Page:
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10Six (PC) artwork

10Six (PC) review

"Pretty much ANY other multiplayer game is better then 10-Six. Steer clear of this."

10-Six perhaps doomed itself from the start. It made claims to being the first ever one million player game, in theory. After beta testing and playing the finished product, it's hard to believe they could ever get one thousand people, nevermind one million, playing this maggot infested piece of swill.

The basic plot of 10-Six could have been made up by a six year old. You're a settler on a planet with a name of, get this, Visitor. Pure creative genius. You're a representative of one of four also cleverly named corporations, Infrastructure, Toyco, Brute Force, and Toyco. You MUST join one of these four companies, no free-lancing allowed.

Each settler gets their own little piece of land, which they're free to mine for transium. Transium is an ore that is used to power all your facilities, extracted from the ground by mines. You can also exchange it for visitor dollars, which are used to buy jitters.

Jitters are very small green things that look like alien parasites. However, they expand to create structures, such as armories and transium wells. Unfortunately, there's no way to pick one individually, since they come in random packs of ten. You just have to keep buying packs and hope you get what you want.

Your goal is to take over enemy bases while still protecting your own. This is achieved by using two main options - rovers and Mutal Defense Networks (MDN). Rovers are robots that will patrol wherever you tell them to. They're ideal for either attacking or defense.

A Mutual Defense Network is a bit different. Basically, it's a group of other players that you belong to that will help you if you're under attack, or if you're launching an attack. They're pretty much essential for survival; taking on the entire world of 10-Six by yourself is impossible. However, you have to find one all by yourself though.

In theory, these ideas sound great. They're executed with the precision of King Kong though. The interface for 10-Six is confusing, and has a steep steep STEEP learning curve. Expect to spend a lot of time with the in-game help and the instruction manual.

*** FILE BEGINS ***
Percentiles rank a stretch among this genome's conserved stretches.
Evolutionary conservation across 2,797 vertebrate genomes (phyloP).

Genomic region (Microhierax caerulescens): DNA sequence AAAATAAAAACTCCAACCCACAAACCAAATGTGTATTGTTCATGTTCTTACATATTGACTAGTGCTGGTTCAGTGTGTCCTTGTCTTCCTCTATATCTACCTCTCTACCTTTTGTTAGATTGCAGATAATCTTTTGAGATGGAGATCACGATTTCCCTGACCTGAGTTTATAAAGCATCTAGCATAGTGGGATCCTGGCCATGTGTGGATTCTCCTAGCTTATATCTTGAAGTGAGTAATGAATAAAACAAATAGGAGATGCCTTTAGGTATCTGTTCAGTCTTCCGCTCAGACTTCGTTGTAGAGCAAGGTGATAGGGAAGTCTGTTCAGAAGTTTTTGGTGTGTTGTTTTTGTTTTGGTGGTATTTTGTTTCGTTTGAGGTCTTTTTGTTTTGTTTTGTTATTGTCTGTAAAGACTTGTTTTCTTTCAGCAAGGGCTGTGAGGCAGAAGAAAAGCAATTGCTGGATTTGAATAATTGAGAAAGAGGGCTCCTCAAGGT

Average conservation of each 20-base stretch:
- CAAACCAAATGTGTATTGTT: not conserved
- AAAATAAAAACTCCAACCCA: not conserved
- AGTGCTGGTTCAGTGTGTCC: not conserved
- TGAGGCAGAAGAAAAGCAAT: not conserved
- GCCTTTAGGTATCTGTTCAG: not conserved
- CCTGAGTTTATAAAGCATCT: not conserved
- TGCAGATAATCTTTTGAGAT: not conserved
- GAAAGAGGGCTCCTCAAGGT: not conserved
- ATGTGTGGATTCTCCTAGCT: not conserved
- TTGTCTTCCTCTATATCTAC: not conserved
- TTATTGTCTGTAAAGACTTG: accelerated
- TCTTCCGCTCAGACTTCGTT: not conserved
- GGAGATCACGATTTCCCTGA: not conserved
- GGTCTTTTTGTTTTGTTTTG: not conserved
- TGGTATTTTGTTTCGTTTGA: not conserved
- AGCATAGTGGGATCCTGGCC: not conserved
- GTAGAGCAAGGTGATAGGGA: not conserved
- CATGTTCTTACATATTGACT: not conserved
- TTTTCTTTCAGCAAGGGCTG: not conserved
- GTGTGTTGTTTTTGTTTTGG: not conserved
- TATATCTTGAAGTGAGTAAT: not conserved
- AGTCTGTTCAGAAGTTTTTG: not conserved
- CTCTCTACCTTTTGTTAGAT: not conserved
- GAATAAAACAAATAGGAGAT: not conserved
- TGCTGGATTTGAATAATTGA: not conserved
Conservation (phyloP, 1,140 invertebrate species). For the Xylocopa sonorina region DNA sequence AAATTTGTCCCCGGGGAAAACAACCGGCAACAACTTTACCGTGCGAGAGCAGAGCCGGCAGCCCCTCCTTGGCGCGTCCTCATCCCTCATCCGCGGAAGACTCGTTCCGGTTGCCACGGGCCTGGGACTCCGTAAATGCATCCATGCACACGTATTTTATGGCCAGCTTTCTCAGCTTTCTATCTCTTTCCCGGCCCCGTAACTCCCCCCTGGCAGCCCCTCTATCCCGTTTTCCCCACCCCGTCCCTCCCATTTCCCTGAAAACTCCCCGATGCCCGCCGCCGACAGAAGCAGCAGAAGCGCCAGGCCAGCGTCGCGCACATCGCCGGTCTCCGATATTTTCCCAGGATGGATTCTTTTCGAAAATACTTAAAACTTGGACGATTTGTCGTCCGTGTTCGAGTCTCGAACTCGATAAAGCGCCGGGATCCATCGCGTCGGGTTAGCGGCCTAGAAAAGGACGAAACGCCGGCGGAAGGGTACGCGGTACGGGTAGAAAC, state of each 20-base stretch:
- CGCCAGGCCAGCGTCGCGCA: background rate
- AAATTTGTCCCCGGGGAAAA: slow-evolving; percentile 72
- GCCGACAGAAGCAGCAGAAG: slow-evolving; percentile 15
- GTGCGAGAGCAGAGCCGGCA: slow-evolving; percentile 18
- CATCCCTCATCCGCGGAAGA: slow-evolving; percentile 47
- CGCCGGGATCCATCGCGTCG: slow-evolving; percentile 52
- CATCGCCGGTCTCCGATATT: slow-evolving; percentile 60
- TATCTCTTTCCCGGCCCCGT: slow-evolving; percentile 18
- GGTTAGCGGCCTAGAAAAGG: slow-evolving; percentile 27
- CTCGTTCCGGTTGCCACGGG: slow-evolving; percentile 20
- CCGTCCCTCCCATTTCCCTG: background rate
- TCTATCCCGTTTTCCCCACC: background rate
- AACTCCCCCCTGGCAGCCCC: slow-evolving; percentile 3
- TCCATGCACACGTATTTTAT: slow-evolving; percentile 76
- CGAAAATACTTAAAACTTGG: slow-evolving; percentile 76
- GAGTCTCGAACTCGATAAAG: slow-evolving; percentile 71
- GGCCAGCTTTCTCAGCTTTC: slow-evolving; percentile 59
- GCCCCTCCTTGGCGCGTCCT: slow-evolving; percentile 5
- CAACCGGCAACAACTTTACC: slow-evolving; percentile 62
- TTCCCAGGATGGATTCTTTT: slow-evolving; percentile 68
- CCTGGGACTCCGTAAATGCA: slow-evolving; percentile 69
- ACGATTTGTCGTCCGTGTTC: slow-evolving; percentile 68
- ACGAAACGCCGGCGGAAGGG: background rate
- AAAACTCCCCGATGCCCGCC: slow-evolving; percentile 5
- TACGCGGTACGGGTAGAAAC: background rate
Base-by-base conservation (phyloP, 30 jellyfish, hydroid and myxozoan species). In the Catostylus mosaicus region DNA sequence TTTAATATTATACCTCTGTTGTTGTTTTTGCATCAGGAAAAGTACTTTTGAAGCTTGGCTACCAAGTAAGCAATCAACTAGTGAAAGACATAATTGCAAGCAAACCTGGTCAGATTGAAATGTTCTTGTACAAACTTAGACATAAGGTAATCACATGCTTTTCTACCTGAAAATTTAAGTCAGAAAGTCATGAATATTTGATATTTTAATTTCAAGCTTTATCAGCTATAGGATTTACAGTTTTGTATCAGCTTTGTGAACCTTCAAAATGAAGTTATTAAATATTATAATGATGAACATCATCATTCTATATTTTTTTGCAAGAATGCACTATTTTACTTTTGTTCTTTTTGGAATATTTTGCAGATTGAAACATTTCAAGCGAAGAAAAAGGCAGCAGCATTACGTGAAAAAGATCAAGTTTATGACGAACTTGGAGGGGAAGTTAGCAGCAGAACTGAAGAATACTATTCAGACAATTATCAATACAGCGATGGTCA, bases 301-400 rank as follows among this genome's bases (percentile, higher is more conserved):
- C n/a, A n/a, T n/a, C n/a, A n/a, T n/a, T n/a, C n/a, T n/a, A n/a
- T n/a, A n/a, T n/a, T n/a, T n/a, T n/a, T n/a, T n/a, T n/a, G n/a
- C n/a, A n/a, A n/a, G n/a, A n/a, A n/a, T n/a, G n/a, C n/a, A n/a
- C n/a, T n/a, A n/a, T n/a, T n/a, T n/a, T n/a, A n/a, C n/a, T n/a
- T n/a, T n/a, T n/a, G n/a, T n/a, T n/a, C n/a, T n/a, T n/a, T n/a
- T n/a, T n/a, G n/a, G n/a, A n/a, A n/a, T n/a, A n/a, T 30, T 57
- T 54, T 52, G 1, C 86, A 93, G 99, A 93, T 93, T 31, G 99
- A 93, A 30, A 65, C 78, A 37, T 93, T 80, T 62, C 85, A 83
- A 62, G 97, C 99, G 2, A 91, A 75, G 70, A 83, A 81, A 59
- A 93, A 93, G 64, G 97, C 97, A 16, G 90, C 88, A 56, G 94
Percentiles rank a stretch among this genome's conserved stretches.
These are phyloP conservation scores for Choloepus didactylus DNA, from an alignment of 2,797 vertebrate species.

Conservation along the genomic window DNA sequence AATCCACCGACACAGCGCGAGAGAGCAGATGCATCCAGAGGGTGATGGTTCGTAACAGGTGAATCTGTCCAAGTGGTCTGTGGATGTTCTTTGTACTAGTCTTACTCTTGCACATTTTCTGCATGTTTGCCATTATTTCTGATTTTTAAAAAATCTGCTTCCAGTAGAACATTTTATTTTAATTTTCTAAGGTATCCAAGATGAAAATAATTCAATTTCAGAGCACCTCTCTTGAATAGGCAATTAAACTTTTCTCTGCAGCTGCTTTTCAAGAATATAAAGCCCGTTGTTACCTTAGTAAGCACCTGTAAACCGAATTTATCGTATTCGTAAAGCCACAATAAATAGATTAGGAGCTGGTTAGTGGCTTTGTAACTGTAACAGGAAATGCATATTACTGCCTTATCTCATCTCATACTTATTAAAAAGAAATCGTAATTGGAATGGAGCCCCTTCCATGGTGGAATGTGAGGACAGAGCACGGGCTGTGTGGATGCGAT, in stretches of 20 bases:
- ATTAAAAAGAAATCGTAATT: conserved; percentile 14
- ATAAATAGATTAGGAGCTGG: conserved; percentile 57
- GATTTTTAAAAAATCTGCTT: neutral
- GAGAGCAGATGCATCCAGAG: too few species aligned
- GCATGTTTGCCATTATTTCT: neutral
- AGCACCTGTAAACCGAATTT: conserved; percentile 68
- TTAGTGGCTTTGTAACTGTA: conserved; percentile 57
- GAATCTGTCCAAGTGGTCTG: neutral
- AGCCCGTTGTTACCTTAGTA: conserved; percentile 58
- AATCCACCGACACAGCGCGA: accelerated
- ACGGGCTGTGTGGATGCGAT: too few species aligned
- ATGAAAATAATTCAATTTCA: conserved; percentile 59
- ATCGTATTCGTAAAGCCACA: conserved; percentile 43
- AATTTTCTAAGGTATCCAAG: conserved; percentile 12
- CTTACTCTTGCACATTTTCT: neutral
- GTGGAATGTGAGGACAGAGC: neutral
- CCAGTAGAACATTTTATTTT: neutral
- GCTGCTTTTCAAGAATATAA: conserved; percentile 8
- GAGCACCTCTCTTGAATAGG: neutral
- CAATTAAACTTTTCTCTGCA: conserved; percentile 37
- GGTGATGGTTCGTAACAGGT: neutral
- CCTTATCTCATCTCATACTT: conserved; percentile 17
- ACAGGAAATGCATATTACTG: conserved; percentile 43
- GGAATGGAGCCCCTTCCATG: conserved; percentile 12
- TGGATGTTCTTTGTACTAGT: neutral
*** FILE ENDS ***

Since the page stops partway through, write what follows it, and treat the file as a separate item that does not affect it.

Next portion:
There's almost no pace and excitement to the game. When exciting moments DO come along (an attack on your base or a hated enemy's base) 10-Six often shoots itself in the foot with the goofy controls and clunky response time. It strives to be DOOM combined with Warcraft and fails horribly at both.

Perhaps what is most disappointing about 10-Six is that none of the developers took any of the beta testing advice. Beta testing went on for almost two years through HEAT.NET, and all of these issues were in the ORIGINAL release of the game. Very few bugs were ever fixed, and it's puzzling as to why it took them two extra years to release a game that they didn't change.

Graphically, 10-Six is not impressive by any extent of the imagination. Watching buildings go up is a little fun, but all they do is simply rise out of the ground. Graphics were kept to a minimum to keep ping times reasonably low. Sound and effects are pretty much non-existent.

For a multiplayer game, the interaction in 10-Six is pathetically low. There's no chat lobbies to populate while you're playing the game. Except for people in your MDN, you probably won't talk to many people, excluding attackers. This is a critical flaw for a multiplayer game.

Pretty much ANY other multiplayer game is better then 10-Six. Steer clear of this and play much better games such as Everquest, Well of Souls, and Asheron's Call.

sgreenwell's avatar
Community review by sgreenwell (Date unavailable)

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Suskie posted March 06, 2010:

Whoa. I didn't actually read this review or anything, but that cover art looks a dickload like the mining mini-game in Mass Effect 2. I never want to play this game and I didn't even have to read the review!

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